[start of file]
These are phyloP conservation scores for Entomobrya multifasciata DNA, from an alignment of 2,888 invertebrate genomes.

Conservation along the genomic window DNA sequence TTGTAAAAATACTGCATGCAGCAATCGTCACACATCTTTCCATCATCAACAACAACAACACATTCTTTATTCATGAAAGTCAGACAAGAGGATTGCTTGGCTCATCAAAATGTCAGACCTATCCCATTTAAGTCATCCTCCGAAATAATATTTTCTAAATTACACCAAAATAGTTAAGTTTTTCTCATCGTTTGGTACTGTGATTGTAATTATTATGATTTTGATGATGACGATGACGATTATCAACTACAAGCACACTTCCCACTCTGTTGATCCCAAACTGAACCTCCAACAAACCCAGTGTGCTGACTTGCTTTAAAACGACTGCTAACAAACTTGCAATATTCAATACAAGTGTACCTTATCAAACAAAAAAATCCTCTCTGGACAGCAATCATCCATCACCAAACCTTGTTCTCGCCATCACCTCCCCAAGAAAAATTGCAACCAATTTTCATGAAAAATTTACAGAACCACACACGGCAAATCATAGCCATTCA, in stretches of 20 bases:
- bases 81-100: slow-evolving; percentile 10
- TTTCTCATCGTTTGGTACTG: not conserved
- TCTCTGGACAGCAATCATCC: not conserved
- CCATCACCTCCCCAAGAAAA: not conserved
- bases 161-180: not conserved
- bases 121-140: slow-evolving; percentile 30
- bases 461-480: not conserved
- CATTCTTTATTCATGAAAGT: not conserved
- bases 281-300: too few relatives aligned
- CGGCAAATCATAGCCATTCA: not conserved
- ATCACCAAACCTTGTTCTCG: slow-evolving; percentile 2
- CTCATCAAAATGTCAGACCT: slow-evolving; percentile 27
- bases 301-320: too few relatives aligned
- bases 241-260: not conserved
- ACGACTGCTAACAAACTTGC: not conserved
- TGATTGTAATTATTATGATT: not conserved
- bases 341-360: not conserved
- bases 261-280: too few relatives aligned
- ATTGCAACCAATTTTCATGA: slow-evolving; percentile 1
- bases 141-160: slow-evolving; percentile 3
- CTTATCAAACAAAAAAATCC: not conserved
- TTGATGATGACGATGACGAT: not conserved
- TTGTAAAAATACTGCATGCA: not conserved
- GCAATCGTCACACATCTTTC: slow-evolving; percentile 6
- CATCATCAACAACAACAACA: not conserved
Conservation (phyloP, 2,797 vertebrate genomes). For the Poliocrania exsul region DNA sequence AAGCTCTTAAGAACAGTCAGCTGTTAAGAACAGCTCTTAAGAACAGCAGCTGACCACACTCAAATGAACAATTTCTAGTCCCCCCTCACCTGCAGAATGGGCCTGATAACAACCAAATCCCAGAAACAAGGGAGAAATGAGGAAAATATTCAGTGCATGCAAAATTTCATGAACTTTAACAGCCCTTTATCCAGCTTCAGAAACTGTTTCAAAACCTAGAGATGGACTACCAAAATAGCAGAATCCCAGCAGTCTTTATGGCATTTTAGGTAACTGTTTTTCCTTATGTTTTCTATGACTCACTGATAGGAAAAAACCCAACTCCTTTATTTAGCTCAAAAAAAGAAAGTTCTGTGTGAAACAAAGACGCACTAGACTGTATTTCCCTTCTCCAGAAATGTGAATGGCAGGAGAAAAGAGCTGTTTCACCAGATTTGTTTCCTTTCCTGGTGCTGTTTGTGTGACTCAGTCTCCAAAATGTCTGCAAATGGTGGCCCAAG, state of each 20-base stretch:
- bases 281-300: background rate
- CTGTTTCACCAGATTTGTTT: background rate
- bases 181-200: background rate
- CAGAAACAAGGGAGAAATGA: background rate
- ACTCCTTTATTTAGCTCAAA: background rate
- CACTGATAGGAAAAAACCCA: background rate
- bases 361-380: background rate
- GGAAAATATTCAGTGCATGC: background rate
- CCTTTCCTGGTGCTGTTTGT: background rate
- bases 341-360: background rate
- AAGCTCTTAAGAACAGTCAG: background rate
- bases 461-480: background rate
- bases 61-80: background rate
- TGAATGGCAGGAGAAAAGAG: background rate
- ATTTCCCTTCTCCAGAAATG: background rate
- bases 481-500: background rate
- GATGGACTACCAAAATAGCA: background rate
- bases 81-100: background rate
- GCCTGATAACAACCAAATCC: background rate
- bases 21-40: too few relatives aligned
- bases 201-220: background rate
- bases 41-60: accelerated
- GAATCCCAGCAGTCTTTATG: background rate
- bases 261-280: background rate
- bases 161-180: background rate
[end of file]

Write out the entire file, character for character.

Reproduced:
These are phyloP conservation scores for Entomobrya multifasciata DNA, from an alignment of 2,888 invertebrate genomes.

Conservation along the genomic window DNA sequence TTGTAAAAATACTGCATGCAGCAATCGTCACACATCTTTCCATCATCAACAACAACAACACATTCTTTATTCATGAAAGTCAGACAAGAGGATTGCTTGGCTCATCAAAATGTCAGACCTATCCCATTTAAGTCATCCTCCGAAATAATATTTTCTAAATTACACCAAAATAGTTAAGTTTTTCTCATCGTTTGGTACTGTGATTGTAATTATTATGATTTTGATGATGACGATGACGATTATCAACTACAAGCACACTTCCCACTCTGTTGATCCCAAACTGAACCTCCAACAAACCCAGTGTGCTGACTTGCTTTAAAACGACTGCTAACAAACTTGCAATATTCAATACAAGTGTACCTTATCAAACAAAAAAATCCTCTCTGGACAGCAATCATCCATCACCAAACCTTGTTCTCGCCATCACCTCCCCAAGAAAAATTGCAACCAATTTTCATGAAAAATTTACAGAACCACACACGGCAAATCATAGCCATTCA, in stretches of 20 bases:
- bases 81-100: slow-evolving; percentile 10
- TTTCTCATCGTTTGGTACTG: not conserved
- TCTCTGGACAGCAATCATCC: not conserved
- CCATCACCTCCCCAAGAAAA: not conserved
- bases 161-180: not conserved
- bases 121-140: slow-evolving; percentile 30
- bases 461-480: not conserved
- CATTCTTTATTCATGAAAGT: not conserved
- bases 281-300: too few relatives aligned
- CGGCAAATCATAGCCATTCA: not conserved
- ATCACCAAACCTTGTTCTCG: slow-evolving; percentile 2
- CTCATCAAAATGTCAGACCT: slow-evolving; percentile 27
- bases 301-320: too few relatives aligned
- bases 241-260: not conserved
- ACGACTGCTAACAAACTTGC: not conserved
- TGATTGTAATTATTATGATT: not conserved
- bases 341-360: not conserved
- bases 261-280: too few relatives aligned
- ATTGCAACCAATTTTCATGA: slow-evolving; percentile 1
- bases 141-160: slow-evolving; percentile 3
- CTTATCAAACAAAAAAATCC: not conserved
- TTGATGATGACGATGACGAT: not conserved
- TTGTAAAAATACTGCATGCA: not conserved
- GCAATCGTCACACATCTTTC: slow-evolving; percentile 6
- CATCATCAACAACAACAACA: not conserved
Conservation (phyloP, 2,797 vertebrate genomes). For the Poliocrania exsul region DNA sequence AAGCTCTTAAGAACAGTCAGCTGTTAAGAACAGCTCTTAAGAACAGCAGCTGACCACACTCAAATGAACAATTTCTAGTCCCCCCTCACCTGCAGAATGGGCCTGATAACAACCAAATCCCAGAAACAAGGGAGAAATGAGGAAAATATTCAGTGCATGCAAAATTTCATGAACTTTAACAGCCCTTTATCCAGCTTCAGAAACTGTTTCAAAACCTAGAGATGGACTACCAAAATAGCAGAATCCCAGCAGTCTTTATGGCATTTTAGGTAACTGTTTTTCCTTATGTTTTCTATGACTCACTGATAGGAAAAAACCCAACTCCTTTATTTAGCTCAAAAAAAGAAAGTTCTGTGTGAAACAAAGACGCACTAGACTGTATTTCCCTTCTCCAGAAATGTGAATGGCAGGAGAAAAGAGCTGTTTCACCAGATTTGTTTCCTTTCCTGGTGCTGTTTGTGTGACTCAGTCTCCAAAATGTCTGCAAATGGTGGCCCAAG, state of each 20-base stretch:
- bases 281-300: background rate
- CTGTTTCACCAGATTTGTTT: background rate
- bases 181-200: background rate
- CAGAAACAAGGGAGAAATGA: background rate
- ACTCCTTTATTTAGCTCAAA: background rate
- CACTGATAGGAAAAAACCCA: background rate
- bases 361-380: background rate
- GGAAAATATTCAGTGCATGC: background rate
- CCTTTCCTGGTGCTGTTTGT: background rate
- bases 341-360: background rate
- AAGCTCTTAAGAACAGTCAG: background rate
- bases 461-480: background rate
- bases 61-80: background rate
- TGAATGGCAGGAGAAAAGAG: background rate
- ATTTCCCTTCTCCAGAAATG: background rate
- bases 481-500: background rate
- GATGGACTACCAAAATAGCA: background rate
- bases 81-100: background rate
- GCCTGATAACAACCAAATCC: background rate
- bases 21-40: too few relatives aligned
- bases 201-220: background rate
- bases 41-60: accelerated
- GAATCCCAGCAGTCTTTATG: background rate
- bases 261-280: background rate
- bases 161-180: background rate